Yet another long spell since my last post. I’ll get better, I promise.
Beyond the usual December/January personal business (holidays, etc.), I’ve been attending to some important or at least interesting things over the last few months:
1) Teaching. I taught a class on African American history last semester, and it kicked my ass. I had a lot of background reading to do just to keep up with the students’ excellent questions–seriously, these folks were brilliant, and I had to be on top it in order not to look like a total fool. But there was also the challenge of teaching history to some students who were clearly more interested in hitting the picket lines and protest marches now. In suggesting that we pay understand and appreciate historical context and change over time as well as continuity, I’m pretty sure I came off as a reactionary. Maybe, in the eyes of some of my students, a racist. I think my student evaluations came in yesterday, so I’ll write more about this after I process that information.
2) Fellowship applications. I love teaching, but it chews up a lot of time each week and doesn’t bring in much cash (at least when you’re adjuncting). So I’ve been sending off fellowship applications like a mad man, trying to get myself set for next year so that I can pound through my dissertation. To date, I’ve applied for four major (year-long) fellowships and three research travel grants, for a total of about $90,000. Wouldn’t it be great to get all of them? Or one of them? Or at least a thank you note for having applied? We’ll see if any of that comes through. Doubt it.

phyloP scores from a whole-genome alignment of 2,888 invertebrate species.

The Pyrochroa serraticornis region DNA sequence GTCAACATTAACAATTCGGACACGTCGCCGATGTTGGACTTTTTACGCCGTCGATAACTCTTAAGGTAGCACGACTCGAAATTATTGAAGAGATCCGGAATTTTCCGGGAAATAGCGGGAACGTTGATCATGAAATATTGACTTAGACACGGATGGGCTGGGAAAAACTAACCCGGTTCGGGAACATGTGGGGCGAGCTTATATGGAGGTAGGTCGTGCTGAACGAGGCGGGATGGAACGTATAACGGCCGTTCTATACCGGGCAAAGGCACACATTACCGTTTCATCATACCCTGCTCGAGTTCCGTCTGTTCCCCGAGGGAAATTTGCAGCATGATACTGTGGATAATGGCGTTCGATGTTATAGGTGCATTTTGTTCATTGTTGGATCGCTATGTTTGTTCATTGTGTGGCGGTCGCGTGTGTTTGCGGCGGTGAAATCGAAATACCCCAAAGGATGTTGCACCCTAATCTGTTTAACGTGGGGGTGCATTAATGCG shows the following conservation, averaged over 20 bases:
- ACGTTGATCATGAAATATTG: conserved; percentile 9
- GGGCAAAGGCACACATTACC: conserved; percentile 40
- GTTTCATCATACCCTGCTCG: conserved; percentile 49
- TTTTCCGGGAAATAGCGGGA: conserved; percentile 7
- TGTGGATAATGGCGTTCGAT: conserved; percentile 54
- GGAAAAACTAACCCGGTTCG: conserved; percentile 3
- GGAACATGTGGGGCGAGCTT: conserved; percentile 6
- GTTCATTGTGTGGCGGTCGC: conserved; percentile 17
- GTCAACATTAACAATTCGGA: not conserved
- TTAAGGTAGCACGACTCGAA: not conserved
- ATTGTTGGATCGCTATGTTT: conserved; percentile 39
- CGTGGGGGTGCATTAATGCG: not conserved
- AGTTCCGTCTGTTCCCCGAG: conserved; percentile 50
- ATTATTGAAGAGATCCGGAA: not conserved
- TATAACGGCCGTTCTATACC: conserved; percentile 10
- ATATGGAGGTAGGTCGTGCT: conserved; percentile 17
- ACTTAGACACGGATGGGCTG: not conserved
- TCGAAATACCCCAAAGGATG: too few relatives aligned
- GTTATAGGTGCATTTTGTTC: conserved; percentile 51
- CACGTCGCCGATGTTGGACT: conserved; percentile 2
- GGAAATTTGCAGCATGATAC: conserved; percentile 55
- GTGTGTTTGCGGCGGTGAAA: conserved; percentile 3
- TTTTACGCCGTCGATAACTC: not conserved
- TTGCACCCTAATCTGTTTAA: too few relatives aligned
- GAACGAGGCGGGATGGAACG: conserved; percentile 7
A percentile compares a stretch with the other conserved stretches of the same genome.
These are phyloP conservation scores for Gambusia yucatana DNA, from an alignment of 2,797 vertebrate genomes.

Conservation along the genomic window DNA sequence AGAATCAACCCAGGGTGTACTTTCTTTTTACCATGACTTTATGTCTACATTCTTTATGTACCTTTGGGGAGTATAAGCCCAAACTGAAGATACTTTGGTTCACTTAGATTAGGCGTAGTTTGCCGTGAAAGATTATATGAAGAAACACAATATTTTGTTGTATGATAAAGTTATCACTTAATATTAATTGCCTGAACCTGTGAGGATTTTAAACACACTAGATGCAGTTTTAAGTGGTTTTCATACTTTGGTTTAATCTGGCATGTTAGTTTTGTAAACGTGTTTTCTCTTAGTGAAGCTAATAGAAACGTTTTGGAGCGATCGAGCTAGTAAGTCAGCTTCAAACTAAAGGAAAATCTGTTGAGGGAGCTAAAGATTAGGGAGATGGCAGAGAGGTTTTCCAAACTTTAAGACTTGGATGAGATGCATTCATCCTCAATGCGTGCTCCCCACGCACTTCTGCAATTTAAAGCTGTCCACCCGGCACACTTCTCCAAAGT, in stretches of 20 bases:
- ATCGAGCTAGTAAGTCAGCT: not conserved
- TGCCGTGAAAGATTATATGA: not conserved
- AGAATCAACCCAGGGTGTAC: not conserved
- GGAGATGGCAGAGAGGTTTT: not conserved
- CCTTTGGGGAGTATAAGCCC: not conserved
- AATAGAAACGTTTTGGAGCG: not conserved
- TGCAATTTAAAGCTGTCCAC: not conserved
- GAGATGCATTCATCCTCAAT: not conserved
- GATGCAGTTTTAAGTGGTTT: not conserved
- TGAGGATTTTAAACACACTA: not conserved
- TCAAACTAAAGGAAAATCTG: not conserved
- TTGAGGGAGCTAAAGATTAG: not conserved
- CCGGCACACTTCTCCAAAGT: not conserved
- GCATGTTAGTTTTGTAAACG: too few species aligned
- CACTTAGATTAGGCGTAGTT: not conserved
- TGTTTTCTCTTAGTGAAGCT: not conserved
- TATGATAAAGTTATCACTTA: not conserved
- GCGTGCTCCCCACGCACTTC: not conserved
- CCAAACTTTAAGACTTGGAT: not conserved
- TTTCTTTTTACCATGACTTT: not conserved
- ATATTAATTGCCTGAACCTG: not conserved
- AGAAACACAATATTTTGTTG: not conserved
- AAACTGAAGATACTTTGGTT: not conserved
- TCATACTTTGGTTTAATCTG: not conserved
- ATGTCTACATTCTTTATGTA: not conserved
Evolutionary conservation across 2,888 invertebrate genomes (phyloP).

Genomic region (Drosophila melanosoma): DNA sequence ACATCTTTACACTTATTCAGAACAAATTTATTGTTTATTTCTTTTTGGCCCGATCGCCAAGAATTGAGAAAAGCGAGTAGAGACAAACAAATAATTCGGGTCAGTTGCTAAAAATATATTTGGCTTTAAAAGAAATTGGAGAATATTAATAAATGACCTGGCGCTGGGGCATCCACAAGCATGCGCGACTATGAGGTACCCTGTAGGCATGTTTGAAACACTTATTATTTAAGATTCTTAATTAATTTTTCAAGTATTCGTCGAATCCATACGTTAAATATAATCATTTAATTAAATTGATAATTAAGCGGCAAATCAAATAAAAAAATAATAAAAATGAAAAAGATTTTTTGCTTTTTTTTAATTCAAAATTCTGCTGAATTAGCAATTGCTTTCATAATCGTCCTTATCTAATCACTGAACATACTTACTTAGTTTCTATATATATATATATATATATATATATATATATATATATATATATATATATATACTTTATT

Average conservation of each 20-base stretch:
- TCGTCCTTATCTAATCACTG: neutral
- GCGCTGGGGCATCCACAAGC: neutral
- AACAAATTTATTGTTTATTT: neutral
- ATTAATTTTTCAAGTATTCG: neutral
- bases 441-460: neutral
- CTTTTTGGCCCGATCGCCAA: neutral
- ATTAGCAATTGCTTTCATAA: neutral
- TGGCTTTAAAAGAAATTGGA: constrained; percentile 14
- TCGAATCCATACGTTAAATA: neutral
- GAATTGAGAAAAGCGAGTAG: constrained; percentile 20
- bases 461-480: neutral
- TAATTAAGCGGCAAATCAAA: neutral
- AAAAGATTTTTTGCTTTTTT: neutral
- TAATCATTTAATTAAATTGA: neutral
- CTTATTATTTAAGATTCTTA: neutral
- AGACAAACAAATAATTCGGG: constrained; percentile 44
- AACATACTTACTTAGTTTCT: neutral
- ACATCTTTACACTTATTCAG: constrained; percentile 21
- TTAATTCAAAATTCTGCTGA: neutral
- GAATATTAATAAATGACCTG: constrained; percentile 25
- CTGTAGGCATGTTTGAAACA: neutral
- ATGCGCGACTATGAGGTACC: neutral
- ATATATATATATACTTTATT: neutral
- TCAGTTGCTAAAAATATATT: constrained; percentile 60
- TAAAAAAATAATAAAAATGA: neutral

3) AHA (American Historical Association) Conference. For the first time, I hit the AHA. It’s like most other conferences I’ve been to, but with all the annoying factors amped up by degrees of magnitude: graduate students kissing the asses of big-shot historians in some vain hope that they will be remembered; big-shot historians giving speculative presentations that a graduate student wouldn’t get away with; etc. But there’s also the job application process, which is fucked up. I had heard rumors, but didn’t expect this level of craziness. It’s like this: if you’re lucky enough to get an interview, you show up in the job hall and take a seat in the waiting room, along with everyone else who’s applying for jobs–including the one you’re angling for. When your name is called, you walk down a long hallway–you can almost hear shouts of “Dead Man Walking!”–and head into a cubicle for an interview. I don’t know what happens in there, exactly, but there’s probably some other medieval ritual, possibly involving a torture device. I’m glad I went to check it out so I know what to expect when I go on the market.
With all that behind me, I’m headed into research and writing in earnest now. You know: the actual writing-a-dissertation part of being ABD.